The history of lynching and mob violence has become a subject of considerable scholarly and public interest in recent years. Popular works by James Allen, Philip Dray, and Leon Litwack have stimulated new interest in the subject. A generation of new scholars, sparked by these works and earlier monographs, are in the process of both enriching and challenging the traditional narrative of lynching in the United States.
This volume contains essays by ten scholars at the forefront of the movement to broaden and deepen our understanding of mob violence in the United States. These essays range from the Reconstruction to World War Two, analyze lynching in multiple regions of the United States, and employ a wide range of methodological approaches.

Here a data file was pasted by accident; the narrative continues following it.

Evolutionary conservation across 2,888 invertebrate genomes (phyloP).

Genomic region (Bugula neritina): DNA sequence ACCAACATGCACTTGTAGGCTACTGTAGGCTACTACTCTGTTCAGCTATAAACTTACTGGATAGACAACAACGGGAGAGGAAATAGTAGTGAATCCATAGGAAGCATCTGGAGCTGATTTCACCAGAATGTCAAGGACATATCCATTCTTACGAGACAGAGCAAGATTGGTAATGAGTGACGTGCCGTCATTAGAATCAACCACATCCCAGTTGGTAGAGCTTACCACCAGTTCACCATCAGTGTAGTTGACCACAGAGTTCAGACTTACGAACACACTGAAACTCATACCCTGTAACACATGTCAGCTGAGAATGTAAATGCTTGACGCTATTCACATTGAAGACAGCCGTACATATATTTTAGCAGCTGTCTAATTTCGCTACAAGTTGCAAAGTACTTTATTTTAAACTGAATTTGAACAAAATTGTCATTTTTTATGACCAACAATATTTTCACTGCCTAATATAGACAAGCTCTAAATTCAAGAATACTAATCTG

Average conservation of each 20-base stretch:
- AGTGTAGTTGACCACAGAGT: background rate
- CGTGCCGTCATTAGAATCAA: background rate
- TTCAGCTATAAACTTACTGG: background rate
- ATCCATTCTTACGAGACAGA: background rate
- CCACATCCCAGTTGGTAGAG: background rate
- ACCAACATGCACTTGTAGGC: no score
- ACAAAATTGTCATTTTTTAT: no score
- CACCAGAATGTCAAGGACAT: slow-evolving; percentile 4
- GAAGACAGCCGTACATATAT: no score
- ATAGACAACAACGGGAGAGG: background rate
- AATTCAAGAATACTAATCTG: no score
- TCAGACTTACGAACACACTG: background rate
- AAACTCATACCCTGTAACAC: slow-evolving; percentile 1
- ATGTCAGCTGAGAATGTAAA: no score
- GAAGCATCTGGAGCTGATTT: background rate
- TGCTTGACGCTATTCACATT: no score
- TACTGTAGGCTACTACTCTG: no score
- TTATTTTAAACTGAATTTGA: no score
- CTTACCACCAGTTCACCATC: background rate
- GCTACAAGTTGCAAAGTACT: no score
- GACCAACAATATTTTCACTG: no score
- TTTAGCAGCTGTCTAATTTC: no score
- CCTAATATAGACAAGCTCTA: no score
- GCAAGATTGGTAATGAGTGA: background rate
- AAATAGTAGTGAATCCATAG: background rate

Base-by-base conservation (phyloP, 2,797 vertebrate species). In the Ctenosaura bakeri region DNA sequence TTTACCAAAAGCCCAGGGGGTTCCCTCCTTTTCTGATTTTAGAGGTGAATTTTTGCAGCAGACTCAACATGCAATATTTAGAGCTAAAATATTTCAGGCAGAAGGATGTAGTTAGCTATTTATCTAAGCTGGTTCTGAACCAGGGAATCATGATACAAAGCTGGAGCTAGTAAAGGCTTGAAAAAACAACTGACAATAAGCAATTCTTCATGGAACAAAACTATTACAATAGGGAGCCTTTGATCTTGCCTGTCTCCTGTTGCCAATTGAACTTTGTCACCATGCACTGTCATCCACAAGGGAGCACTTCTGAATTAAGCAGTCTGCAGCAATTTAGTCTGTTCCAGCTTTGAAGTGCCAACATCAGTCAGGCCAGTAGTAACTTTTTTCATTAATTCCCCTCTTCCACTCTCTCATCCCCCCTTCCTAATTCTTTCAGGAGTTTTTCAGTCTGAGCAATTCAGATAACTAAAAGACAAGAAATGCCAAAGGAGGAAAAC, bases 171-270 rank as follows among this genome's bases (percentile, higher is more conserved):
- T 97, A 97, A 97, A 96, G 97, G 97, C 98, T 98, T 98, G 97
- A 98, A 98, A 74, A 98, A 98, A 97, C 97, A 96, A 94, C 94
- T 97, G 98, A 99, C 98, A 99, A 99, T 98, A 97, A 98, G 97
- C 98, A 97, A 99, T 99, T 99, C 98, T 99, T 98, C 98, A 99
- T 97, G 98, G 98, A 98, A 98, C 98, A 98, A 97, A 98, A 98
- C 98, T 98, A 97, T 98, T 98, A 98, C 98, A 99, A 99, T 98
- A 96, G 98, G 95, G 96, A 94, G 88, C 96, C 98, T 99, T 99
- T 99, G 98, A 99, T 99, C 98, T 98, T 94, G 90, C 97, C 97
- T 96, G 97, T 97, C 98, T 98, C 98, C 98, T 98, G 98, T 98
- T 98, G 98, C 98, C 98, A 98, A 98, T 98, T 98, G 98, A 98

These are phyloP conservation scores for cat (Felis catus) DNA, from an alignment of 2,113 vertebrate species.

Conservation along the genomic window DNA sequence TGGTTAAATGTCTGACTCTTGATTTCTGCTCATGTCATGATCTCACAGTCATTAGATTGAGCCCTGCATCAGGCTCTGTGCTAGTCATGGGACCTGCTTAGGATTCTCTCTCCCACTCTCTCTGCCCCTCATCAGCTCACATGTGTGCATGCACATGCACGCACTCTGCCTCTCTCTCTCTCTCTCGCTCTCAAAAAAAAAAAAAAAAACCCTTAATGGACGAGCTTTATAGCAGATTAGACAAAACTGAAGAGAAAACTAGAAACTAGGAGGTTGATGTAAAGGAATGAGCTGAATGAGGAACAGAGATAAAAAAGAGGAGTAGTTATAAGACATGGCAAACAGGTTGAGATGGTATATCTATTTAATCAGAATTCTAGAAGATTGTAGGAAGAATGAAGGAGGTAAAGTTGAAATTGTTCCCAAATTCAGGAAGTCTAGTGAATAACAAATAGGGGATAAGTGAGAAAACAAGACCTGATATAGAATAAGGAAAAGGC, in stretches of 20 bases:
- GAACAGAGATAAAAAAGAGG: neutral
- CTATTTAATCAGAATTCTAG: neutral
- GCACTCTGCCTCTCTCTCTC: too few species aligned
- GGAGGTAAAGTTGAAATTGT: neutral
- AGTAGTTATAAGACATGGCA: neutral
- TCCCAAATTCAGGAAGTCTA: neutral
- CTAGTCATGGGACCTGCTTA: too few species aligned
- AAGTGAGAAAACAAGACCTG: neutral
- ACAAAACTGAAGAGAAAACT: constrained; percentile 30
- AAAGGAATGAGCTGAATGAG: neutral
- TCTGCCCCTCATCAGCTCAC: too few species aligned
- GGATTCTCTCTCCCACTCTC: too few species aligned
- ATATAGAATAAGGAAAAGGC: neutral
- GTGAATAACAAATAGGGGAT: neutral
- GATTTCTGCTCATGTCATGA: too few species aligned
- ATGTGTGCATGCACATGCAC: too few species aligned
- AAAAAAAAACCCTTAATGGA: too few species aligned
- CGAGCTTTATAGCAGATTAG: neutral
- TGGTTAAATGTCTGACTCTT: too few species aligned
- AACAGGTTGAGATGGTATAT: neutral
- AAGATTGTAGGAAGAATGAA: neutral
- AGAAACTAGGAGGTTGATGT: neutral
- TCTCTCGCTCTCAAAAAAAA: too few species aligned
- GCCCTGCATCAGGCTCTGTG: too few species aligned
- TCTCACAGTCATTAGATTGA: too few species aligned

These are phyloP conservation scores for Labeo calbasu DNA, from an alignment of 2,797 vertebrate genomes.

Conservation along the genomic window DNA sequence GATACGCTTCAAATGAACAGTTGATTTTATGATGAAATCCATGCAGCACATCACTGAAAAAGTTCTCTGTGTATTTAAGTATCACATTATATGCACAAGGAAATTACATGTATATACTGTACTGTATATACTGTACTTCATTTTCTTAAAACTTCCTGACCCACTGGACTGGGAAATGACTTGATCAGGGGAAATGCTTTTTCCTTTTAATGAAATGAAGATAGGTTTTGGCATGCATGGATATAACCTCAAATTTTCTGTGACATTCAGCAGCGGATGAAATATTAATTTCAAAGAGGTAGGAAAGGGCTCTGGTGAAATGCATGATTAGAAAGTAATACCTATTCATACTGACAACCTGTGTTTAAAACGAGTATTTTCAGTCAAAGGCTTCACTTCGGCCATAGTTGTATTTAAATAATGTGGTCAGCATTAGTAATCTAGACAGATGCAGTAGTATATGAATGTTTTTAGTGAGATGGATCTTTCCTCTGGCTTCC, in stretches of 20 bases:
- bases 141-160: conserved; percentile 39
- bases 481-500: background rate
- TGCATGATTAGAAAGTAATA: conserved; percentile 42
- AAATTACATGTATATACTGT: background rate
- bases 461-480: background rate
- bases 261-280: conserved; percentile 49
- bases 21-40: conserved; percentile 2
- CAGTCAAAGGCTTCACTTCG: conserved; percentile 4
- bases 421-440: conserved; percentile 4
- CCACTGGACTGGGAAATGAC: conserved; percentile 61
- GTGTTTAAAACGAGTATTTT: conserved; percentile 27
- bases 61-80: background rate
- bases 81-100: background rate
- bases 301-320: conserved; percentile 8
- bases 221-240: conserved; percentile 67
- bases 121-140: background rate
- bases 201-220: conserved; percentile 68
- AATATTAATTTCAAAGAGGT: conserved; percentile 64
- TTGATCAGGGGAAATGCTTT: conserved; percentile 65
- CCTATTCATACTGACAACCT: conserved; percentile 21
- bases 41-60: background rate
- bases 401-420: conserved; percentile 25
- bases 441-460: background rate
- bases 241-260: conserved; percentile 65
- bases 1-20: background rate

The authors explore neglected topics such as: lynching in the Mid-Atlantic, lynching in Wisconsin, lynching photography, mob violence against southern white women, black lynch mobs, grassroots resistance to racial violence by African Americans, nineteenth century white southerners who opposed lynching, and the creation of 'lynching narratives' by southern white newspapers.
This book was first published as a special issue of American Nineteenth Century History